United States General Accounting Office GAO Testimony Before the Subcommittee on Government Management, Information, and Technology Committee on Government Reform and Oversight House of Representatives For Release on Delivery Expected at 2:00 p.m., EST FEDERAL ADVISORY Wednesday Nov. 5, 1997 COMMITTEE ACT Overview of Advisory Committees Since 1993 Statement of L. Nye Stevens Director, Federal Management and Workforce Issues General Government Division GAO/T-GGD-98-24 Statement Federal Advisory Committee Act: Overview of Advisory Committees Since 1993 Mr. Chairman and Members of the Subcommittee: I am pleased to be here today to discuss our work on federal advisory committees. Congress has recognized that when properly organized and managed, advisory committees can provide a useful source of expertise and advice. However, in 1972, because of its concern about the proliferation and lack of effective management of advisory committees, Congress enacted the Federal Advisory Committee Act (FACA). FACA is intended to keep the number of advisory committees to the minimum necessary by ensuring that (1) valid needs exist for establishing and continuing advisory committees, (2) the committees are properly managed and their proceedings are open to the public, and (3) Congress is kept informed of their activities. FACA directs the General Services Administration (GSA) to establish and maintain a Committee Management Secretariat to oversee advisory committee activities. In 1993, the President issued an executive order that directed agencies to reduce by at least one-third the number of discretionary advisory committees that they sponsored (those not mandated by Congress or established by the President) by the end of fiscal year 1993. FACA committees are either established under agency authority, authorized by Congress, mandated by Congress, or established by the President. As agreed, we will focus our testimony today on (1) an assessment of whether Executive Order 12838, signed by the President on February 10, 1993, achieved its goal of reducing the number of discretionary advisory committees by at least one-third by the end of fiscal year 1993 and the extent to which the costs and number of committee members changed during the same period; and (2) an overview of GSA’s oversight responsibilities under FACA. Also as agreed, we will continue our work on GSA’s oversight of advisory committee activities and additional issues that you and Senator John Glenn asked us to review—advisory committee management, committee members’ independence, and participation of outside parties. We will report on this work at a later date. To assess whether the administration achieved its goal of reducing the number of discretionary advisory committees and the extent to which committees’ costs and membership had changed, we analyzed the annual reports of the President on federal advisory committees from fiscal years 1993 through 1996 and reviewed GSA historical data. To identify GSA’s Committee Management Secretariat oversight responsibilities under FACA, we reviewed applicable laws, regulations, and GSA guidance to agencies Page 1 GAO/T-GGD-98-24 Statement Federal Advisory Committee Act: Overview of Advisory Committees Since 1993 regarding advisory committee activities and interviewed GSA’s Committee Management Secretariat officials. According to the President’s annual reports on advisory committees, the Number of Advisory total number of advisory committees decreased from a high of 1,305 Committees Has during 1993 to a low of 1,000 during 1996, the most recent year for which Declined, but the complete data were available. Nearly all of this reduction, 303 of the 305 drop, was due to cuts in the number of discretionary advisory committees. Costs and Number of The reduction in the number of advisory committees since 1993 follows Members Per the President’s 1993 executive order, which called for at least a one-third reduction in discretionary advisory committees. Discretionary committees Committee Have do not include advisory committees mandated by Congress and those Risen created by the President. Appendix I shows the number of advisory committees by the four establishment authorities during fiscal years 1993 through 1996. The Office of Management and Budget (OMB), in providing guidance to agencies on the 1993 executive order, established a maximum ceiling number of discretionary advisory committees for each agency and a monitoring plan. Under the guidance, agencies were to report their committee levels annually to OMB and request its approval before creating any new discretionary committees. Later, OMB dropped the requirement for prior approval of new committees as long as agencies were beneath their approved ceilings. In a June 1994 memorandum to agency heads, the Vice President called for each agency to reduce advisory committee costs by at least another 5 percent beyond the savings achieved by the one-third reduction that resulted from implementation of the executive order. According to GSA officials, and as reported in the President’s annual reports, the overall number of advisory committees was on the rise before 1993, but in response to the 1993 executive order the number started to drop in 1994. (See app. II.) Almost all of the reduction in advisory committees (303 of 305) from fiscal year 1993 to 1996 was attributable to the cut in discretionary committees. Although the President’s goal of reducing the number of discretionary committees by one-third was not achieved governmentwide by the end of fiscal year 1993,1 the number of discretionary committees dropped from 833 to 530 (36 percent) during the 4-year period; and the total number of advisory committees dropped from 1,305 to 1,000 (23 percent). The 530 discretionary committees that existed 1 The fiscal year 1993 Annual Report of the President on Federal Advisory Committees shows that 28 of 64 (44 percent) executive departments, independent agencies, and other organizations either met or exceeded the one-third reduction. Page 2 GAO/T-GGD-98-24 Statement Federal Advisory Committee Act: Overview of Advisory Committees Since 1993 during fiscal year 1996 were 4 less than the governmentwide OMB ceiling of 534 committees. According to GSA, the number of discretionary committees has continued to decline; and, as of mid-September 1997, the number was 479, 55 below the ceiling. Although the overall number of advisory committees declined during the 4-year period, their costs and the number of committee members increased. The number of members serving on the committees increased from 28,317 to 29,511 (4 percent), and the costs of committees increased in nominal dollars from $143.9 to $148.5 million (3 percent). However, in constant 1993 dollars, the costs decreased from $143.9 to $138.3 million (4 percent) for the 4-year period. On average, the number of members per committee rose from 22 to 30, and the costs per committee rose from $110,276 to $148,519 from fiscal year 1993 to 1996. In constant 1993 dollars, the average costs per committee rose from $110,276 to $138,314 for the 4-year period. One possible explanation for part of the increase in per committee costs and members is mergers. According to a GSA report on the implementation of the 1993 executive order, agencies recommended 196 discretionary advisory committees for merger. Mergers would include moving some of the functions and members to existing or new committees, according to GSA Committee Management Secretariat officials. Another possible explanation for some of the increase in costs is the increase in the number of advisory committee meetings. During the same 4-year period, the number of advisory committee meetings increased from 4,387 to 5,008 (14 percent). Although the number of meetings has risen, the percentage of open meetings compared to the percentage that were closed and partially closed has declined—49 percent of meetings were open in 1993 compared to 44 percent in 1996. Advisory committee meetings can be closed to the public if specific administrative procedures and specific provisions of the Government in the Sunshine Act (5 U.S.C. 552b) are followed. These provisions provide for closed meetings to protect, for example, matters that need to be kept secret in the interest of national security or foreign policy, trade secrets, and information of a personal nature, the disclosure of which would constitute an invasion of privacy. We did not examine the appropriateness of the decisions to close or partially close the FACA meetings. Appendix III shows a breakdown of the number of open, closed, and partially closed meetings from fiscal year 1993 to 1996. Page 3 GAO/T-GGD-98-24 Statement Federal Advisory Committee Act: Overview of Advisory Committees Since 1993 Under FACA and GSA regulations implementing FACA, GSA’s Committee GSA’s Committee Management Secretariat is responsible for Management Secretariat Oversight • consulting with agencies on new and reauthorized advisory committees to ensure that FACA requirements are met; Role • making comprehensive annual reviews of each advisory committee and making recommendations to the President and to the agency head or Congress on any action the Secretariat deems necessary, including abolishing the committee or merging it with another committee; • preparing the President’s annual report to Congress on the activities, status, and changes in the composition of advisory committees; and • ensuring that follow-up reports are prepared on the status of recommendations made by presidential advisory committees. For fiscal year 1997, GSA’s Committee Management Secretariat had a budget of $645,000 and 8 employees. Consultation on Advisory FACA and GSA regulations require that agencies consult with GSA before Committees establishing new and reauthorized advisory committees. As part of this consultation, agencies are required to submit charters and justification letters, which must contain specific information. FACA outlines that agencies are to include 10 specific items in the charter, including the committee’s objectives and scope of activities, the time period necessary to carry out its purpose, and the estimated annual staff years and costs. GSA regulations state that agencies must address three items in the justification letter, including why the committee is essential to conduct the agency’s business, why the committee’s functions cannot be performed by the agency or other means, and how the agency plans to attain balanced membership. GSA’s role is to review agency proposals to establish advisory committees and determine whether FACA requirements are met. The regulations say that GSA is to review the proposals and notify the agency of its views within 15 days, if possible. However, GSA does not have the authority to stop the formation of an advisory committee. GSA regulations also require that agencies publish a notice in the Federal Register when either new or reauthorized discretionary advisory committees are established. Committees mandated by Congress or established by the President are not required to issue such notices. New discretionary committee notices are required to address three of the specific items that must be contained in the charter and justification letter. These items include a description of the nature and purpose of the Page 4 GAO/T-GGD-98-24 Statement Federal Advisory Committee Act: Overview of Advisory Committees Since 1993 committee, a discussion of the agency’s plan to attain a fairly balanced membership, and a statement that the committee is necessary and in the public interest. Notices for reauthorized committees do not need to include these three items. Comprehensive Annual FACA requires GSA to make an annual comprehensive review of each Reviews advisory committee to determine whether it is carrying out its purpose, whether its responsibilities should be revised, and whether it should be abolished or merged with another committee. After completing the reviews, GSA is required to recommend to the President and to the agency head or Congress any actions GSA deems should be taken. GSA regulations require that agencies prepare an annual report for each committee, including the agencies’ recommendations for continuing, merging, or terminating committees. For continuing committees (not new or terminated), agencies are required to describe such things as how the committee accomplishes its purpose, the frequency of meetings and the reason for continuing the committee, and why it was necessary to have closed committee meetings if such meetings were held. The committee’s annual reports also are to include the committee costs. GSA procedures call for it to use the data it receives in the agencies’ annual reports, including the agencies’ recommendations to continue or terminate the committees, in conducting the comprehensive annual review and in preparing the President’s annual report. President’s Annual Reports The President is required to report annually to Congress on the activities, to Congress status, and changes in the composition of advisory committees. The annual reports are due to Congress by December 31 for each preceding fiscal year. GSA prepares the annual reports for the President with information provided in agencies’ annual reports on each advisory committee that existed during the fiscal year. Follow-Up Reports to FACA requires the President, or his delegate, to report to Congress within 1 Congress on Presidential year on his proposals for action or reasons for inaction on Advisory Committee recommendations made by a presidential advisory committee to the President. According to FACA’s legislative history, these follow-up reports Recommendations would help justify the investments in the advisory committees and provide Page 5 GAO/T-GGD-98-24 Statement Federal Advisory Committee Act: Overview of Advisory Committees Since 1993 accountability to the public and Congress that the recommendations are being addressed. According to GSA regulations, the agency providing support to the advisory committee is responsible for preparing and transmitting the follow-up report to Congress. However, the regulations also state that the Secretariat is responsible for ensuring that the follow-up reports are prepared by the agency supporting the presidential committee and may solicit OMB and other appropriate organizations for help, if needed to ensure compliance. A focus of today’s hearing is the proposal to amend FACA to specify that the Recent Proposal to act does not apply to committees that are created by an entity other than Amend FACA an agency or federal official and are not subject to actual management and control by federal officials. This proposal is in response to a recent decision by the U.S. Court of Appeals for the District of Columbia that FACA applied to panels of the National Academy of Sciences (NAS). This development has not been the focus of our work and we have not assessed the merits of the issue. I would like to make two observations, however. First, the extent to which these entities are included under FACA will likely have an impact on GSA in its oversight capacity. Under the Court of Appeals decision, according to OMB, more than 450 NAS panels could potentially become subject to FACA and therefore fall under GSA purview. The inclusion of NAS panels, and perhaps other similarly situated entities used by other organizations, could pose resource implications for GSA whose staff of 8 employees is currently responsible for overseeing about 1,000 advisory committees. Second, the inclusion of additional entities under FACA in accordance with the Court of Appeals decision might also affect the federal agencies that sponsor the panels (albeit somewhat indirectly in the instance of the NAS.) FACA requires that advisory committees be managed and controlled by a federal agency. This has not been the case for those committees that were made subject to FACA pursuant to the Court of Appeals decision. Management and control generally means that meetings are to be chaired or attended by an agency employee and that certain meeting-related decisions—such as whether a particular meeting should be open or closed to the public—are to be made by the agency. Agencies also provide administrative support to their committees. It is unclear whether agencies would be required to provide the same active participation in the activities of NAS-type panels. If they did, certain costs would have be incurred. While Page 6 GAO/T-GGD-98-24 Statement Federal Advisory Committee Act: Overview of Advisory Committees Since 1993 we do not know what those costs might be, we know from our analysis of GSA records that the average annual cost for federal staff involved in the 1,000 advisory committees in existence during fiscal year 1996 was about $75,000 per committee. We are not suggesting that the possibility of additional costs is a reason for deciding whether or not to include certain entities under FACA. But, we do believe it is important for the Congress to be aware of such costs as it deliberates on the matter. Mr. Chairman, this concludes my statement. I will be pleased to answer any questions you or any Members of the Subcommittee may have. Page 7 GAO/T-GGD-98-24 Appendix I Distribution of Federal Advisory Committees by Establishment Authority During Fiscal Years 1993-1996 Establishment authority Discretionary committees Nondiscretionary committees Agency Authorized by Mandated by Presidential Fiscal Year authority Congress Congress directive 1993 401 432 444 28 1994 316 423 429 27 1995 325 318 438 29 1996 286 244 438 32 Source: Annual Reports of the President on Federal Advisory Committees. Page 8 GAO/T-GGD-98-24 Appendix II Federal Advisory Committee Statistics During Fiscal Years 1993-1996 Number of Total costs Total number discretionary in millions Number of Fiscal year of committees committees (nominal dollars) members 1993 1,305 833 $143.9 28,317 1994 1,195 739 133.4 30,446 1995 1,110 643 157.0 29,766 1996 1,000 530 148.5 29,511 Source: Annual Reports of the President on Federal Advisory Committees. Page 9 GAO/T-GGD-98-24 Appendix III Types of Federal Advisory Committee Meetings During Fiscal Years 1993-1996 Type of meetings Partially Fiscal year Open Closed closed Total 1993 2,162 1,210 1,015 4,387 1994 1,826 1,502 781 4,109 1995 2,443 2,233 503 5,179 1996 2,208 2,379 421 5,008 Source: Annual Reports of the President on Federal Advisory Committees. (410155) Page 10 GAO/T-GGD-98-24 Ordering Information The first copy of each GAO report and testimony is free. Additional copies are $2 each. 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Federal Advisory Committee Act: Overview of Advisory Committees Since 1993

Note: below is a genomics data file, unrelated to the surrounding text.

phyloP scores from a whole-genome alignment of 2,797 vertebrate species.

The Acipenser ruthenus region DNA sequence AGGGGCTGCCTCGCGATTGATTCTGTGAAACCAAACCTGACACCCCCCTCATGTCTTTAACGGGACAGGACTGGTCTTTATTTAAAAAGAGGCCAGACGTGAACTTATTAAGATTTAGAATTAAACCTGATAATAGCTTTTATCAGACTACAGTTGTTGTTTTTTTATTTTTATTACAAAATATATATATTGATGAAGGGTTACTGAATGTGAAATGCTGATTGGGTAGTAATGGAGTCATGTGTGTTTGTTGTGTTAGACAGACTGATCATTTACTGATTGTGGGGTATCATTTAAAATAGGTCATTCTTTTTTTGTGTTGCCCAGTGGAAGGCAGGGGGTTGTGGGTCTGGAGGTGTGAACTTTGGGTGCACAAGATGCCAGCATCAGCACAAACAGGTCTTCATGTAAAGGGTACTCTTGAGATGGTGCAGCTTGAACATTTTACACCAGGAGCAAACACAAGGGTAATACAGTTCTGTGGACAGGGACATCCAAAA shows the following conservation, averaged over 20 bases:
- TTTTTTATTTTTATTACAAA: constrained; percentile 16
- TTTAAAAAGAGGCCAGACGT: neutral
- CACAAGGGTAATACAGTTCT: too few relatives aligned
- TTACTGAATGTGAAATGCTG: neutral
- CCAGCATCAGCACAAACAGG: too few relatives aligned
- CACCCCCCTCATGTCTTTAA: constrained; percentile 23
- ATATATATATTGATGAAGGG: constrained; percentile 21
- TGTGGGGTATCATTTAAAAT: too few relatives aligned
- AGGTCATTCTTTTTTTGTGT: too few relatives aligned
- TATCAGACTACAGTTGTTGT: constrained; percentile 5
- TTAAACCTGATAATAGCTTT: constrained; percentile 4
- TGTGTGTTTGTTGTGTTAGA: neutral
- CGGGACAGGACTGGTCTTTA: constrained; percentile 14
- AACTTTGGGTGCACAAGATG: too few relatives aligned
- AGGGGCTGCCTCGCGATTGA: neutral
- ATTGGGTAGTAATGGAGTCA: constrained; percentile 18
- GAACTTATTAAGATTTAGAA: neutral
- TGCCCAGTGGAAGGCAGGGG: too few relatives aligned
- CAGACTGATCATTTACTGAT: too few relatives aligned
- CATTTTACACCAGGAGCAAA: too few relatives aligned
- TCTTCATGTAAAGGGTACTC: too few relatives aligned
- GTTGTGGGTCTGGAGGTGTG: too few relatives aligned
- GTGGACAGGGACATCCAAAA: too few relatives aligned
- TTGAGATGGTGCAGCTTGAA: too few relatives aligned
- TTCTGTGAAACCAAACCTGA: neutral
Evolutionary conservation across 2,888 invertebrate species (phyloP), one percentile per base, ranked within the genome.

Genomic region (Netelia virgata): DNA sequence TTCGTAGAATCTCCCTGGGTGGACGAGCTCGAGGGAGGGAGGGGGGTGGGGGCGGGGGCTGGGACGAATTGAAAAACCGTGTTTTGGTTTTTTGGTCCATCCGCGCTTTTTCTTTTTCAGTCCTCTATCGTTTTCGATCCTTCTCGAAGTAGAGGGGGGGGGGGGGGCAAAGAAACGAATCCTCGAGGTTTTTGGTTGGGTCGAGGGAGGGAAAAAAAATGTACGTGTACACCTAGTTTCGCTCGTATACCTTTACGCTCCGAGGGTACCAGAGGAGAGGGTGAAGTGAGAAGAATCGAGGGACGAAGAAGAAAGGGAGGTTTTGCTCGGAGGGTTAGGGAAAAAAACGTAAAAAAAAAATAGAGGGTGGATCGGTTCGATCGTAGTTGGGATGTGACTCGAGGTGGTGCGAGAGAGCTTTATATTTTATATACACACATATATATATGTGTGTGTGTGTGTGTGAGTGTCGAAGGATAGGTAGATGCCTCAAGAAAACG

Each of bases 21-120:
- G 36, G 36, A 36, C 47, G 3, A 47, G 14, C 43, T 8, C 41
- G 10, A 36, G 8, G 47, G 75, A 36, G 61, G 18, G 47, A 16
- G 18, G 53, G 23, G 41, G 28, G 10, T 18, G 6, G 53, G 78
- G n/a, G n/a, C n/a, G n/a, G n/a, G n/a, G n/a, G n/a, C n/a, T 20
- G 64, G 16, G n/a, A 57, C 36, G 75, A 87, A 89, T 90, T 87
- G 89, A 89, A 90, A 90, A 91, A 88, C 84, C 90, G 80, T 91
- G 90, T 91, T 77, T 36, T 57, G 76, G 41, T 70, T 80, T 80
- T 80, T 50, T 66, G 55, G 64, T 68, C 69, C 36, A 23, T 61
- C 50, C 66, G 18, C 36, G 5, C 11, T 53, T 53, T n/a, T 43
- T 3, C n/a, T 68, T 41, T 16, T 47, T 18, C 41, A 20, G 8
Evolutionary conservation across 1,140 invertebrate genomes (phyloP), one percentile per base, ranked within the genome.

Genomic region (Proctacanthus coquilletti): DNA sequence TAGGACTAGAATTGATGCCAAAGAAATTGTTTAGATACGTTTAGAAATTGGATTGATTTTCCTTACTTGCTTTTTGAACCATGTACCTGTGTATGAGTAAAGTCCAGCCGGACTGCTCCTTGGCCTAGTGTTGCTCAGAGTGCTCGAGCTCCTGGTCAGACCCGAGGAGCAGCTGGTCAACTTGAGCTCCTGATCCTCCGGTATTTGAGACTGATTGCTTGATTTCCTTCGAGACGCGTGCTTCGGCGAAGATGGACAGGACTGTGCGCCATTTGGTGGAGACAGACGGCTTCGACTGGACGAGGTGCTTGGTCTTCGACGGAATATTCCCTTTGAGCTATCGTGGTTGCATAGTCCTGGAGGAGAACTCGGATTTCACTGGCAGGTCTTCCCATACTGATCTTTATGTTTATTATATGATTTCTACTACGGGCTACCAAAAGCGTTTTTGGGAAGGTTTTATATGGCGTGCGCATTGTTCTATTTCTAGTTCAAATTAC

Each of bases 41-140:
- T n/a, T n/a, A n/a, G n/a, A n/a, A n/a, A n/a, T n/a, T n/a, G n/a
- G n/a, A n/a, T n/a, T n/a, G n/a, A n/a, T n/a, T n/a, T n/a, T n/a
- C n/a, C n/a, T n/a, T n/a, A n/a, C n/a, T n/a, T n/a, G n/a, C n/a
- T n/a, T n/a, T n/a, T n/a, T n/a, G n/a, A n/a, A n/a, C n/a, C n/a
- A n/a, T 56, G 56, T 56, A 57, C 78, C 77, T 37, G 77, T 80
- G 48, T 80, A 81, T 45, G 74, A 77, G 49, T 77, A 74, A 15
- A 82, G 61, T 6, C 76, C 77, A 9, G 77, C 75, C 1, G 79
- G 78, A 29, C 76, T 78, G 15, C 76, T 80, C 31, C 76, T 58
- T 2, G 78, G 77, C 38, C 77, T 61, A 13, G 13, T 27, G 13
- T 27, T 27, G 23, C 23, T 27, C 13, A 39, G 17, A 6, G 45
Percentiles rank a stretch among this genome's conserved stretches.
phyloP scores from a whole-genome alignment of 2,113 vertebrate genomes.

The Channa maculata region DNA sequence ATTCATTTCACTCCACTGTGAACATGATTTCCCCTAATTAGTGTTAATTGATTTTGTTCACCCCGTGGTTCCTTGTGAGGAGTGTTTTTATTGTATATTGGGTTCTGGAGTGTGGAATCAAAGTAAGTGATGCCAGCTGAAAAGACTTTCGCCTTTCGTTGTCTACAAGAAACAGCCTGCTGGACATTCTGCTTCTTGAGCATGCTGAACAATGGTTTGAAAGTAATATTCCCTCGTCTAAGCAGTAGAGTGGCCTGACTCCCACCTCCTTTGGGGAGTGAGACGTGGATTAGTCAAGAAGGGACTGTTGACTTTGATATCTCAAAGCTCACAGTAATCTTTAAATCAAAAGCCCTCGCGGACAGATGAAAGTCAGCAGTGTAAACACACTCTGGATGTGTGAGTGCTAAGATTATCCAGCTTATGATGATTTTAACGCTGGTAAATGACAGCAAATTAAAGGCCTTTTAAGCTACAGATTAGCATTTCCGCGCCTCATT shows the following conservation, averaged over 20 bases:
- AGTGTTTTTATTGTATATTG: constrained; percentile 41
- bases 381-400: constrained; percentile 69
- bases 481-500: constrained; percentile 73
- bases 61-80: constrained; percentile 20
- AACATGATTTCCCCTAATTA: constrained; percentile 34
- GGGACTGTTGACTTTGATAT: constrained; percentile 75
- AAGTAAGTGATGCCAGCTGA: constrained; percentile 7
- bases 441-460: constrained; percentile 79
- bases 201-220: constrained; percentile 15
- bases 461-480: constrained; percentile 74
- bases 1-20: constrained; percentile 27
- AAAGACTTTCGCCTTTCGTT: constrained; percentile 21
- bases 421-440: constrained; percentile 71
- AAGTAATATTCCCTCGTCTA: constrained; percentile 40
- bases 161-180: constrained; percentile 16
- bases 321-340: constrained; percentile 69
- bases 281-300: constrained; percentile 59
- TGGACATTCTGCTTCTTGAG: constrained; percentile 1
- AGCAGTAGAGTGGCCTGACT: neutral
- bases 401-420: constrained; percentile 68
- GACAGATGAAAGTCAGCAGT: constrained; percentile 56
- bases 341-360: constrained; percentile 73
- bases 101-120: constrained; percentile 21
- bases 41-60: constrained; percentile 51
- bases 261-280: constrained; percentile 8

Published by the Government Accountability Office on 1997-11-05.
Below is a raw (and likely hideous) rendition of the original report. (PDF)